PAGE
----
Water is a precious and valuable commodi ty on the High Plains of Texas. As a farmer on the High Plains, I often wonder how many times over my career I will reflect upon the words, “If we had had just one more rain.” A longtime family friend told my wife, Kim, at church one day, “Your husband will pass from this world one day wishing for one more rain.”
In a region that averages 18 inches of rainfall per year, it is hard at times to scratch out a living off the land. My wife and our three sons Tanner, Tyler and Turner have been blessed with many bountiful crops over the years although we have had our share of disappointments as well. Our rainfall generally comes in thunderstorms during the growing season that can bless you with precious moisture or bring hail that can wipe out a summer’s work in 10 minutes. That is the nature of farming in our semi-arid region of God’s Earth.
It often has been said about our little part of the world’s largest cotton patch that this country can promise less and give more than anywhere in the world. We have been in the grips of THE most severe three-to-four year drought recorded in our area of the Texas Panhandle since records started being kept in the late 1800s, surpassing the record of the Dust Bowl era by an astonishing eight inches less rain than that period in history. Here at my home place just north of Littlefield, Texas, we recorded 2.9 inches of rainfall in 2011, 2.4 inches in 2012, and 10.6 inches in 2013. So far this year, we have been blessed with 9.6 inches of rain.
About 60 percent of our region is dryland and 40 percent irrigated. We’ve had a great success story here in irrigated agriculture on the High Plains for close to 70 years. I always have viewed irrigation as the best investment in my operation. My fellow producers and I strive to use our water as efficiently as possible and have invested great amounts of capital in improving our irrigation systems and water use efficiencies.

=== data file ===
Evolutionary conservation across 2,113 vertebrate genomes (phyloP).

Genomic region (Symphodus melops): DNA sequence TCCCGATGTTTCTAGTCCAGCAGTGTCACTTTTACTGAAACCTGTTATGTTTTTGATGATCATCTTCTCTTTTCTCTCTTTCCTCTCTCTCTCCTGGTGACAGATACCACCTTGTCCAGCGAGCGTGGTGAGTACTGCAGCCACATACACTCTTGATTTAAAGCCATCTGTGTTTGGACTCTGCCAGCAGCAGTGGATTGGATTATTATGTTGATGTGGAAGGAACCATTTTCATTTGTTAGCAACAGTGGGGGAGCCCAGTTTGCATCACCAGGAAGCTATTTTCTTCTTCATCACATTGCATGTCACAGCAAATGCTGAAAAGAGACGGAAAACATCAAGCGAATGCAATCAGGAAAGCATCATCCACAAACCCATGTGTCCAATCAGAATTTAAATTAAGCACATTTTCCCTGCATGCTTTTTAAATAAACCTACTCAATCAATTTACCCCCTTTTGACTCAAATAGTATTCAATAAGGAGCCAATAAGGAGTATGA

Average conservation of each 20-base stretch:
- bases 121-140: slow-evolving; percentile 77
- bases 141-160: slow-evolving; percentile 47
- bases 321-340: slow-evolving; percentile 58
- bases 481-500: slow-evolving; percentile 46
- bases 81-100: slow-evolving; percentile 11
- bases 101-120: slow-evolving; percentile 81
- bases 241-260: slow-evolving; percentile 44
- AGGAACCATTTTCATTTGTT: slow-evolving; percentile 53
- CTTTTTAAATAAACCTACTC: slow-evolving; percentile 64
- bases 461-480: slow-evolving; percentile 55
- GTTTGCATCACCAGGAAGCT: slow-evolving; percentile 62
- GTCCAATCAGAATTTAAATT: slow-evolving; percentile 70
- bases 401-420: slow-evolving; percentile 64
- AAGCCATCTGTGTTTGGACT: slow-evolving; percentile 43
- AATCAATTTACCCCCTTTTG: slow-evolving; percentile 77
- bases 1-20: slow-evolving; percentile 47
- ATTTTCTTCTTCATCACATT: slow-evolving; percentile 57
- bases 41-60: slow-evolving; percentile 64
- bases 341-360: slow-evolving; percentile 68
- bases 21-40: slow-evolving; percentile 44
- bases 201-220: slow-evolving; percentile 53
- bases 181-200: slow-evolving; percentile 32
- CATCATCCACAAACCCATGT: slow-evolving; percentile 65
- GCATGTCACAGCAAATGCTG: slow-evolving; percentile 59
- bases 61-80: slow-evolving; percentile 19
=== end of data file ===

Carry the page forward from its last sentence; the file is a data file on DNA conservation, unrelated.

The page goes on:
Our irrigation truly is supplemental to our average rainfall. You must, first and foremost, have conservation practices that allow you to take advantage of every drop of rain we receive on our land. We use our irrigation to bridge across those dry periods. We have come a long way from open ditch flood irrigation, to hand-moved sprinkler pipe, gated irrigation pipe, side roll sprinklers, center pivot irrigation to today’s most efficient systems of underground drip irrigation. We use soil probes and high-tech computer-based soil moisture monitors to track our crop’s water use and needs throughout the season.
We have found that you can use a practice on cotton called deficit irrigation, supplying less water than the plant’s total needs, and it tricks the cotton into thinking it has plenty of water for its needs and holds its fruit longer waiting for that August rain we wish for so much. We are learning that we can concentrate our water application to the fruiting period and still be successful in our yields while using less water. Fertigation of our irrigation water is a frontier that I believe is just taking off and will be a great tool as we micromanage our water and fertility programs. We can and will learn to do all of this better as time moves forward.
Through these irrigation practices and genetics, we are growing two to three times the amount of cotton per acre with half the irrigation water that we did when I began farming 26 crops ago. That is an environmental success story that is worthy of mention. We as farmers can do a better job at telling our success stories. We are the ultimate conservationists, and it is time that we share these stories and let the world know that we intend to help clothe and feed the world for generations to come on the High Plains of Texas, while at the same time nurturing our land to support future generations of family farms in West Texas.
– Brad Heffington, Littlefield, Texas email@example.com